If you notice any of these symptoms, you should go to your healthcare provider for a prostate exam or screening test. A variety of prostate cancer tests can be done, each with a different level of accuracy. Your doctor will likely ask if you have a family history of prostate cancer or other cancer risk factors and then do one or more of the following tests.
A digital rectal exam is the most common and simplest prostate exam that your doctor can perform. When you see your doctor for a routine prostate check-up, this is the exam that they will usually conduct.
Your doctor will typically have you either bend over at the waist or lay on your side with your knees close to your chest for them to access your prostate gland easily. Your doctor will insert a gloved, lubed finger into your rectum and feel your prostate.
They can tell you if it feels normal or if they notice something off such as an enlarged prostate. If your doctor feels prostate enlargement or any other concerning signs, they may recommend another exam. A DRE could be considered the first level of accurate prostate exams and can help catch cancer in the early stages.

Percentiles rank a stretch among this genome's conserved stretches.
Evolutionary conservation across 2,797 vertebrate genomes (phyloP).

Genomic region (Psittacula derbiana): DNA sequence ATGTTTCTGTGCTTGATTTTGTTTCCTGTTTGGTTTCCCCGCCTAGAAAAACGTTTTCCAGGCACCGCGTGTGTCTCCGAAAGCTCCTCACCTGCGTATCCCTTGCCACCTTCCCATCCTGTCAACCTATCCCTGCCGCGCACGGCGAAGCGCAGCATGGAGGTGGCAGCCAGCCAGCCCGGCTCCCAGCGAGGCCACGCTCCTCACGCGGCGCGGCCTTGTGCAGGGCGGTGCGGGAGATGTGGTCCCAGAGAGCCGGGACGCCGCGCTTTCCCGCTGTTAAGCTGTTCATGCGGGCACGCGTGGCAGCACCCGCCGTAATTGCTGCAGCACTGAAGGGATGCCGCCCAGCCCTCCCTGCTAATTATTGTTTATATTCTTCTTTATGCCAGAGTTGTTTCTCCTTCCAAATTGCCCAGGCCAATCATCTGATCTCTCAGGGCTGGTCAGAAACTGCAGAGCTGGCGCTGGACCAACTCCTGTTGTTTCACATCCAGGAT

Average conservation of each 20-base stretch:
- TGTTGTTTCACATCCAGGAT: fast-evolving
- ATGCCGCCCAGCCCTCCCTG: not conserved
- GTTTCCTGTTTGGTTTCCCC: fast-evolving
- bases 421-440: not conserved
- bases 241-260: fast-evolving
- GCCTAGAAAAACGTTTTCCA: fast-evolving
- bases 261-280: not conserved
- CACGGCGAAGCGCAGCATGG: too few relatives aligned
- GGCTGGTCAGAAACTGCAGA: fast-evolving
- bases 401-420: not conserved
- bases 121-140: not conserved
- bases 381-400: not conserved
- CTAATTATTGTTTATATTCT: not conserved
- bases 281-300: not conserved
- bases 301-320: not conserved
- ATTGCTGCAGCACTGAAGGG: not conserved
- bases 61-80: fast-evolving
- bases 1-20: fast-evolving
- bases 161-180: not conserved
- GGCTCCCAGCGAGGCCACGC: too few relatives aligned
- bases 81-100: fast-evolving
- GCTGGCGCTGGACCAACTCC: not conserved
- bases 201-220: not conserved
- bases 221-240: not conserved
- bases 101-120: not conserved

If your doctor suggests you need further testing after a DRE, they will most likely suggest a PSA blood test. This exam measures the levels of PSA, or prostate-specific antigens, in your bloodstream through a blood test.
The prostate produces PSA, and high levels of PSA or prostate cancer cells in your bloodstream could indicate prostate cancer.
To conduct this exam, your doctor will take a blood sample from you and send it to a laboratory for testing. Once the results return, your doctor can discuss your levels and their meaning.
If your test results show high PSA levels, it could result from prostate cancer or other factors such as recent ejaculation, hormone fluctuation, old age, or inflamed prostate.